The premise of a foul-mouthed, sarcastic extraterrestrial running amok on earth is certainly workable; it was enough to keep ALF on TV for years, but it has to be delicately finessed in a big-budget screen comedy. Paul prefers to throw pop culture references, swear words and anal probe jokes out to see what sticks, with mixed results.
As the flip-flop wearing, wise-cracking, weed-toking, live-bird-munching title critter, Seth Rogen continues to balance between ingratiating and irritating, lending his stoned-out snark and breathy giggle to a CGI critter that's impressively rendered but fairly generic. His wingmen are two personifications of nerd rage, Simon Pegg and Nick Frost (who wrote it), two funny blokes who should act their age.
Frost plays portly Clive, author of an obscure sci-fi novel, notable for the lurid, slave girl cover ("Three Tits!") drawn by Pegg's mild-mannered Graeme. These Brit besties are on a dork pilgrimage to the United States to take a road trip in an RV, with stops at holy sites such as Comic Con, Roswell and Area 51. To their shock and delight, they stumble on a real-life fugitive illegal alien — the kind with an oversized head, magical powers and tendency to flash his otherworldly junk. If he looks like the bug-eyed monster archetype, it's because the government has been seeding his image into pop culture since he crashed on our soil in the '50s, to prepare the public for his debut. The idea didn't work, and rednecks squeal and shoot at him. Paul and friends also have to dodge bullets fired by the G-men on his tail — led by Jason Bateman — as they attempt to find a safe spot for the little guy to phone home. A sheltered Bible-thumper, played with scene-stealing gusto by a very game Kristen Wiig, is along for the ride, and Paul exposes her to a new universe of ideas, drugs and curse words. She has a tentative romance with Pegg, which is tender when the movie isn't blowing things up or being smugly hip.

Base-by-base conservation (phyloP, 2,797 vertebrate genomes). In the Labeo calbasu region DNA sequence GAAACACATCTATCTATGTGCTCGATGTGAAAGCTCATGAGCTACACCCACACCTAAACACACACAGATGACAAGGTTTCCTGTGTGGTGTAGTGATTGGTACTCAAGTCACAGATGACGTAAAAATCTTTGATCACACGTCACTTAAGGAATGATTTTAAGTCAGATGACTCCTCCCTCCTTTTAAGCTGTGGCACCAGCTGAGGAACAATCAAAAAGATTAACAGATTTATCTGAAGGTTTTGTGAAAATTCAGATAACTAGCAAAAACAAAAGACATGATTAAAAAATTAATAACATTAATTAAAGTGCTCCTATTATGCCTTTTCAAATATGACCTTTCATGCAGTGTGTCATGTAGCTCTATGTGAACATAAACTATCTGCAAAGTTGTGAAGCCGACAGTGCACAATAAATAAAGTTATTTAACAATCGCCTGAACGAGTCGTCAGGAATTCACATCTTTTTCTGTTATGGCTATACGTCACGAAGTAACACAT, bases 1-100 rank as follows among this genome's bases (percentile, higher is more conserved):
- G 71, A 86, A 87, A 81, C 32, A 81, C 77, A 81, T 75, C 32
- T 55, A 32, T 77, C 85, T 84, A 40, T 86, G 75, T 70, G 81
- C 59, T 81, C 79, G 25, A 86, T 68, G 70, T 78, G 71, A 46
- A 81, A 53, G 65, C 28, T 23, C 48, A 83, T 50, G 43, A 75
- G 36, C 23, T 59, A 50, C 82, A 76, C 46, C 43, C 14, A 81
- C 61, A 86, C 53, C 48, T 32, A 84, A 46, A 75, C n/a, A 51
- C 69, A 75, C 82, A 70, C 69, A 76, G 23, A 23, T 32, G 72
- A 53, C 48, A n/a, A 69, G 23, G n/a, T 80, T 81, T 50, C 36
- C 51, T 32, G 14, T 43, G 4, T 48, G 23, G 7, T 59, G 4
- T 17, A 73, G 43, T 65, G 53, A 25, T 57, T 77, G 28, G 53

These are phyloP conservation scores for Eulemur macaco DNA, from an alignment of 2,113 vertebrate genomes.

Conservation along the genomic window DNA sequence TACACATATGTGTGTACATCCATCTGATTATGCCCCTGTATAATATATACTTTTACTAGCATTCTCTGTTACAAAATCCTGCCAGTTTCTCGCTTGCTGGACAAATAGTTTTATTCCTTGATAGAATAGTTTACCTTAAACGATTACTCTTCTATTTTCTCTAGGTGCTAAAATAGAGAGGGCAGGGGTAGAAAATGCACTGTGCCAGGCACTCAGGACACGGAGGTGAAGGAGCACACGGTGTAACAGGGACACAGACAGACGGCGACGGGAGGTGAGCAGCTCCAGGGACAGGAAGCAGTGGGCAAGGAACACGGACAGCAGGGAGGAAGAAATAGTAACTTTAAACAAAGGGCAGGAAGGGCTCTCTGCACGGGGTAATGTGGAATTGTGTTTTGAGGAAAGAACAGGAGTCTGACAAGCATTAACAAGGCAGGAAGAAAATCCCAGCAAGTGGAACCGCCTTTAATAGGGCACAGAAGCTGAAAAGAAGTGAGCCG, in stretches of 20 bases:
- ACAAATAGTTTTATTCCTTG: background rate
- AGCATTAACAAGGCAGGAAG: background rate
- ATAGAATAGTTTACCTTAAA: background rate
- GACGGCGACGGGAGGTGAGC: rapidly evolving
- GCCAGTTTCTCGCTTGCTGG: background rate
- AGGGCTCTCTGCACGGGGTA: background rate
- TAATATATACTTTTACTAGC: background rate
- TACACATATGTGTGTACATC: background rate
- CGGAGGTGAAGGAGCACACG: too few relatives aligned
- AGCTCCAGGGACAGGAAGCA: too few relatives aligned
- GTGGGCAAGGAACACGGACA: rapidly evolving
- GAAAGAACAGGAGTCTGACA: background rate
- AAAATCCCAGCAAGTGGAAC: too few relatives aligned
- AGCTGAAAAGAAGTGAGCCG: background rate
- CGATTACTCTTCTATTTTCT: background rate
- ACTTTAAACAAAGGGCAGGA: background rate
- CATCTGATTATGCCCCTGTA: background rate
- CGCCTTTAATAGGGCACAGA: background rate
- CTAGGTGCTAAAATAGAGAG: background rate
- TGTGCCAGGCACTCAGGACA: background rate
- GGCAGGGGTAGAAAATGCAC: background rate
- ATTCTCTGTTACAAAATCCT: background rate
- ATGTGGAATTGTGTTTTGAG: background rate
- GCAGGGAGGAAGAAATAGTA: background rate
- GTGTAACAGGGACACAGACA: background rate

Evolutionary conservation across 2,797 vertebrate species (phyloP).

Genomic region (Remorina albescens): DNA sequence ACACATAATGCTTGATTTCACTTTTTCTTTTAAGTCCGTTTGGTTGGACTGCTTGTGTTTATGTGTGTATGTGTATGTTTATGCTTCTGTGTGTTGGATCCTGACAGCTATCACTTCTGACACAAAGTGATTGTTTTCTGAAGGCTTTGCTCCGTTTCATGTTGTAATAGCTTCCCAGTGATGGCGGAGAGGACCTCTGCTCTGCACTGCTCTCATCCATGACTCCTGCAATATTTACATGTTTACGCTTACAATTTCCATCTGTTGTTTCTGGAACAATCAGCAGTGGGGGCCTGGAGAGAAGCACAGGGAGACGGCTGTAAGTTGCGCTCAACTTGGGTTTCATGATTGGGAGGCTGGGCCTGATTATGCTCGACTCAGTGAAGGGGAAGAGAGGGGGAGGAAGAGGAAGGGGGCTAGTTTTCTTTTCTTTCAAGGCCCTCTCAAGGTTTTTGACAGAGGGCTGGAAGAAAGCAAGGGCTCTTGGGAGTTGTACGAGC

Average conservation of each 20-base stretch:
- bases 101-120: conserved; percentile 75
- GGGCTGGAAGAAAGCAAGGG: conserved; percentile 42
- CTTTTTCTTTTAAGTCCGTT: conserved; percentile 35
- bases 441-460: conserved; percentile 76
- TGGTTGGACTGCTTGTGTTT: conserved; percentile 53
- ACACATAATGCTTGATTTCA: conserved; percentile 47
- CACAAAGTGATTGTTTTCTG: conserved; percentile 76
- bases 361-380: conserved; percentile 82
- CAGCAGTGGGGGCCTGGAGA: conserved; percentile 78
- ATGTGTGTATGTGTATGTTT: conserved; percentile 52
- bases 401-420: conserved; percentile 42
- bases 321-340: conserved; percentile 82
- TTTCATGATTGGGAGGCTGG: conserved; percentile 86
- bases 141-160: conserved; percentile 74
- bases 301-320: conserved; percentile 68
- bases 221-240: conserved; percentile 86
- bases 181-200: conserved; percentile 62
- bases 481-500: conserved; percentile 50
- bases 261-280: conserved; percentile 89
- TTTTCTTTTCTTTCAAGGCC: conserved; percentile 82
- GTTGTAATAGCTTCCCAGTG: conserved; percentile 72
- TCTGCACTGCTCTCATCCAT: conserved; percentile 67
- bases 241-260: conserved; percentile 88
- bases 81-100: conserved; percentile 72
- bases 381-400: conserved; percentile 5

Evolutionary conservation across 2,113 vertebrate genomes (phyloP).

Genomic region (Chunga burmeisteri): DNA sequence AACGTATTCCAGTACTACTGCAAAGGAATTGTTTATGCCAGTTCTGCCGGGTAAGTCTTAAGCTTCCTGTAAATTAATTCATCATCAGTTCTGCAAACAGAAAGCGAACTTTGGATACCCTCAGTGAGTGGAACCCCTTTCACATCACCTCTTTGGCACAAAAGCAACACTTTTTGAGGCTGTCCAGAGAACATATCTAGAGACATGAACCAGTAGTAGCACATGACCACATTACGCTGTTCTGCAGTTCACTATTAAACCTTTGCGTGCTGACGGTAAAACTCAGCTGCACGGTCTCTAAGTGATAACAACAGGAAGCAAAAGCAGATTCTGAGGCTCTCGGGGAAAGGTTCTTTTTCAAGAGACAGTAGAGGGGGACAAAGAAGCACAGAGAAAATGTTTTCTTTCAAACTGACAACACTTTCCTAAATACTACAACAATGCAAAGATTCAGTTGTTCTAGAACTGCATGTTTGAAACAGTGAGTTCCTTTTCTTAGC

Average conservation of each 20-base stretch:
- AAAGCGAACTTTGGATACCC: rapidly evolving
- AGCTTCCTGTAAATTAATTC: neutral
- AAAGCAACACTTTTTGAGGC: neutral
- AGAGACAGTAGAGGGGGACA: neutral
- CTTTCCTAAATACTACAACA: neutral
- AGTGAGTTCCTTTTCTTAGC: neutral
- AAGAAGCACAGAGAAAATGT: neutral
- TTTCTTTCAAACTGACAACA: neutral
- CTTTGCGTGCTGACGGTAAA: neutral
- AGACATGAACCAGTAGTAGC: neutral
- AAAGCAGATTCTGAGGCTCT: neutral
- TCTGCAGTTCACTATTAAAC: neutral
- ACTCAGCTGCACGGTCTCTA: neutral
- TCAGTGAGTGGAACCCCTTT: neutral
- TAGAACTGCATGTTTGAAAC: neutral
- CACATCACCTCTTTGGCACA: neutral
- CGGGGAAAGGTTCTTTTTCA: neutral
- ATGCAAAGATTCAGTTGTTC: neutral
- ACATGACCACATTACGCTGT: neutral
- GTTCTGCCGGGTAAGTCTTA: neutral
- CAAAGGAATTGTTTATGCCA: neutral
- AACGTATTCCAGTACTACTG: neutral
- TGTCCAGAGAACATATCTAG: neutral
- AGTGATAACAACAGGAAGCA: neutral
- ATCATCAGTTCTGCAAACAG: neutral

Paul just drowns in geek butter; every scene is stuffed with winks, nods and Easter eggs, a cavalcade of inside jokes, including a honky-tonk band playing Mos Eisley cantina music with fiddles. A galaxy of fantasy flicks get referenced, but the Star Wars allusions are so numerous that George Lucas could file for a writer's credit.
The film is at once amusing and slightly disappointing. Where Pegg and Frost's earlier hits — Shaun of the Dead and Hot Fuzz — were sharp and targeted satires of specific genres, Paul is vague. An odd amalgamation of E.T., Close Encounters and Men in Black gets spoofed here, all within the superstructure of a fish-outta-water buddy road picture.
While the animated hero may be trying to go home, Frost and Pegg are unwilling to leave the '80s movie womb. It's difficult to lampoon when you're being reverent, or to make jokes with your noses buried in back issues of Starlog.
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